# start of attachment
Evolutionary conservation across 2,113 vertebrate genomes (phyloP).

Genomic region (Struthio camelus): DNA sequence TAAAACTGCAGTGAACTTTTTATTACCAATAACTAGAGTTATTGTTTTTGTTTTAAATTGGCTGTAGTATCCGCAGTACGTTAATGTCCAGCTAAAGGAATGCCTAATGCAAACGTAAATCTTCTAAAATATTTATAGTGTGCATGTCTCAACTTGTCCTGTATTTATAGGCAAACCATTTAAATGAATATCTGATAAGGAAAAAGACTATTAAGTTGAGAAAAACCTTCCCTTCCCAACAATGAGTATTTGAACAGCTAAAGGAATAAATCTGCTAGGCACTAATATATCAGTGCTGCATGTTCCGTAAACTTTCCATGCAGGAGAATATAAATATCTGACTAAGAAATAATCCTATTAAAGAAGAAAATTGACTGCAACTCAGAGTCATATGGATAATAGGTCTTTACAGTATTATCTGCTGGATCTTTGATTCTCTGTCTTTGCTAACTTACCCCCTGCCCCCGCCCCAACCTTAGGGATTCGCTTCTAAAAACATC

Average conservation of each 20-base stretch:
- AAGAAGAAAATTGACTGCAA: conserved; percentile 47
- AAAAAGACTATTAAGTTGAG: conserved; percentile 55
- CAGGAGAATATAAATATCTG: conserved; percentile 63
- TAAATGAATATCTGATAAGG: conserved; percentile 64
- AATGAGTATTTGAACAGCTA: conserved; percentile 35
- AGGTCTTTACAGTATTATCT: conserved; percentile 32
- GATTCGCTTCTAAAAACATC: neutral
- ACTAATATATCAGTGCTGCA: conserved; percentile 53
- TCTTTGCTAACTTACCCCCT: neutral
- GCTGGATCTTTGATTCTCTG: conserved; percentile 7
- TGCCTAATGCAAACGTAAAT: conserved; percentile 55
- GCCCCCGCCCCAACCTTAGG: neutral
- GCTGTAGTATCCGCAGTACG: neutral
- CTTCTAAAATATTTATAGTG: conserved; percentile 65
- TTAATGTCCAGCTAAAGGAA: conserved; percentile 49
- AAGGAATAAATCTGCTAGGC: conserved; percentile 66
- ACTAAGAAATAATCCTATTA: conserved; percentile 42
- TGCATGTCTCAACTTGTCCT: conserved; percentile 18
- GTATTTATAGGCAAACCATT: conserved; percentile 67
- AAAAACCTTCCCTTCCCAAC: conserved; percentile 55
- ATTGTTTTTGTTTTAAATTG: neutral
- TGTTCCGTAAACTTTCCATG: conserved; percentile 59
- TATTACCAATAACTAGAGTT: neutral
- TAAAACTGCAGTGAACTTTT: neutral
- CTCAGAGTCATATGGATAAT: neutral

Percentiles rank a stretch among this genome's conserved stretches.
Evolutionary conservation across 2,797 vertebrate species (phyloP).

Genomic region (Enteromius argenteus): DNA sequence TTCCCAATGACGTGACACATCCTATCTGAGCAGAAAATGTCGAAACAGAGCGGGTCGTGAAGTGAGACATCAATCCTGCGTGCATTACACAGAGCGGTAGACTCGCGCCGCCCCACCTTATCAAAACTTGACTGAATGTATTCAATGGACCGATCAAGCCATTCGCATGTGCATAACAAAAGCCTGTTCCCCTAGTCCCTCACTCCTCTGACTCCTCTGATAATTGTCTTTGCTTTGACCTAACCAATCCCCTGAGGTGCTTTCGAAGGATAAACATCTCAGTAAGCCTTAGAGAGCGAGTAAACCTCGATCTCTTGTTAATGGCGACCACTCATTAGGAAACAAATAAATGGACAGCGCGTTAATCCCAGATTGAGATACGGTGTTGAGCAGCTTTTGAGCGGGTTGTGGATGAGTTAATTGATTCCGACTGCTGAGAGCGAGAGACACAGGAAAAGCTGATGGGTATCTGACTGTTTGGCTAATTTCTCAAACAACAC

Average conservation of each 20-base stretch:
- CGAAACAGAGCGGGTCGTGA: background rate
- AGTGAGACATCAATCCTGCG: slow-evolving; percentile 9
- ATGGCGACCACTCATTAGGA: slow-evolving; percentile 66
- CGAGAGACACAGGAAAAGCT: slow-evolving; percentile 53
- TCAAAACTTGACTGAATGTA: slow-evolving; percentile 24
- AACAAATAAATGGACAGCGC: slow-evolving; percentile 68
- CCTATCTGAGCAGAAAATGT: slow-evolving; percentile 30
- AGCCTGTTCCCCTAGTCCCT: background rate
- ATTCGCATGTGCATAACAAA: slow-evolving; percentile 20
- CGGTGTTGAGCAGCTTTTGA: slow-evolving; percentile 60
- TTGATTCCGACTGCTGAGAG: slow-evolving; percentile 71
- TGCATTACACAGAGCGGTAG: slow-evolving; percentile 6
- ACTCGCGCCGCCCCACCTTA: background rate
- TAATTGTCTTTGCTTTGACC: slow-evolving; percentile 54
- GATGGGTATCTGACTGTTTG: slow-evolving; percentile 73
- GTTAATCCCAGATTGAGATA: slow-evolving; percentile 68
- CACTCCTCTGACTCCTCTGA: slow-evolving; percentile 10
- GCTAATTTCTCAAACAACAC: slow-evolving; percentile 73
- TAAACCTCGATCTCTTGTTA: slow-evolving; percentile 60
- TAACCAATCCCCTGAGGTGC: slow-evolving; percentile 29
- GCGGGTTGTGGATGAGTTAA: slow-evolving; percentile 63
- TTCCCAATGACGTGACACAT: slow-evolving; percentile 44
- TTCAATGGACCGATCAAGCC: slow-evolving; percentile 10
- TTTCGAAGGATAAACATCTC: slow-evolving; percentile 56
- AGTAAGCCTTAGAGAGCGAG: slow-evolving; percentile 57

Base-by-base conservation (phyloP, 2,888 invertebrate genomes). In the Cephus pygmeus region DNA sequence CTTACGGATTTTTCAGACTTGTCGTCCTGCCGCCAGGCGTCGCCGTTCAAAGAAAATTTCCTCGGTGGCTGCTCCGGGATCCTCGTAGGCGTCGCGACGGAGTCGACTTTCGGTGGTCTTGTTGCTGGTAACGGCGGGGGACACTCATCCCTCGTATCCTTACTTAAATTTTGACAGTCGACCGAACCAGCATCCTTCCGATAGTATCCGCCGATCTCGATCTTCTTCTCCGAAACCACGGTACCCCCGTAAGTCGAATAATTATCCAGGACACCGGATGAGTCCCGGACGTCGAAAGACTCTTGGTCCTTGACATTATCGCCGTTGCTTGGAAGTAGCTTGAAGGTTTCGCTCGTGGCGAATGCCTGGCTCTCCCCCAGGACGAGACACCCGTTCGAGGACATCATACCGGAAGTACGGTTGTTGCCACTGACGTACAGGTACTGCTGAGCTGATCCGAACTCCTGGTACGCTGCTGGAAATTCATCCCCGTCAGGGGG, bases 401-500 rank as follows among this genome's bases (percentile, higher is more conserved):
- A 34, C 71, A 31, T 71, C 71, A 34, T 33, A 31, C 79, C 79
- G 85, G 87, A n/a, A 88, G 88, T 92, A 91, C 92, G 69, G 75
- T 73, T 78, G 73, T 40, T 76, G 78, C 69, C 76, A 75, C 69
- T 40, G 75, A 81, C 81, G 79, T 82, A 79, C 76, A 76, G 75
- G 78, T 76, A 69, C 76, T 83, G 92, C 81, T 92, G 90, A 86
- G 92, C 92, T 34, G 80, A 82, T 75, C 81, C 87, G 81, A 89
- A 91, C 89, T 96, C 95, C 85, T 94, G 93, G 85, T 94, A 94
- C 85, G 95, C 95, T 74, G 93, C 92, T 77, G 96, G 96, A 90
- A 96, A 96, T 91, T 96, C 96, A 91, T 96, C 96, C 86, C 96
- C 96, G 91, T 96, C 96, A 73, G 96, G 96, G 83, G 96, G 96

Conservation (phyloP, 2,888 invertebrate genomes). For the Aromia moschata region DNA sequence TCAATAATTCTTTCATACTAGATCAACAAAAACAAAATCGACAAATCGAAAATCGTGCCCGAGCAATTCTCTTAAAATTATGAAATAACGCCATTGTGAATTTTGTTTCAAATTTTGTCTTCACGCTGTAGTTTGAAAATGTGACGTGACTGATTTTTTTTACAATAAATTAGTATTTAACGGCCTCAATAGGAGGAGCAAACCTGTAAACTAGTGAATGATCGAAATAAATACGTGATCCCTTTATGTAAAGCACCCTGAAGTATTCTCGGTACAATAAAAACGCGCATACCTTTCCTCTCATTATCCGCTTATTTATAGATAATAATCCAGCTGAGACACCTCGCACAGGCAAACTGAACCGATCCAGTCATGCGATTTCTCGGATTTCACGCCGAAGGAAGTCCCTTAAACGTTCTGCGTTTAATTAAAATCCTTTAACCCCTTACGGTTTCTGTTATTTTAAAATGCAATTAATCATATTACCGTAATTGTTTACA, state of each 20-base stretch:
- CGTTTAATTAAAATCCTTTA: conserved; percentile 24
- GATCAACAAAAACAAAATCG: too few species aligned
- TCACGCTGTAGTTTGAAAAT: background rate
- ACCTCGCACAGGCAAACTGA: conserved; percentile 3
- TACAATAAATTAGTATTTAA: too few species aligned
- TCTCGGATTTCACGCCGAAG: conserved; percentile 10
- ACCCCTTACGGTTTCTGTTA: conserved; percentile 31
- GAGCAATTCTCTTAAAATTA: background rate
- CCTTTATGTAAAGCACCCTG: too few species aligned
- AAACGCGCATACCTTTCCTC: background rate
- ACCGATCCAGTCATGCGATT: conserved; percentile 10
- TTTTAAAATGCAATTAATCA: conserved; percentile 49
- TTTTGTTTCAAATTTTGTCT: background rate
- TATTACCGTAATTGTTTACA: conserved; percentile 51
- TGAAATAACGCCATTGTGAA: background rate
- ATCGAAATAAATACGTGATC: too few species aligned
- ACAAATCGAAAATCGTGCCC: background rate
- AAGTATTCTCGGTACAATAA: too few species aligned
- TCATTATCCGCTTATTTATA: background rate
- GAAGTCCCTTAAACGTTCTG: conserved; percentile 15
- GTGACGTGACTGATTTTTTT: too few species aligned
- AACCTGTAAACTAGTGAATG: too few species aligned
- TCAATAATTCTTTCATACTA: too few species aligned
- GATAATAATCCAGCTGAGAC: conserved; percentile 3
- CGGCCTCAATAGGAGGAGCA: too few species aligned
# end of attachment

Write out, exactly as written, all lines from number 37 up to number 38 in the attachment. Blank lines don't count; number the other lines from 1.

- TCAAAACTTGACTGAATGTA: slow-evolving; percentile 24
- AACAAATAAATGGACAGCGC: slow-evolving; percentile 68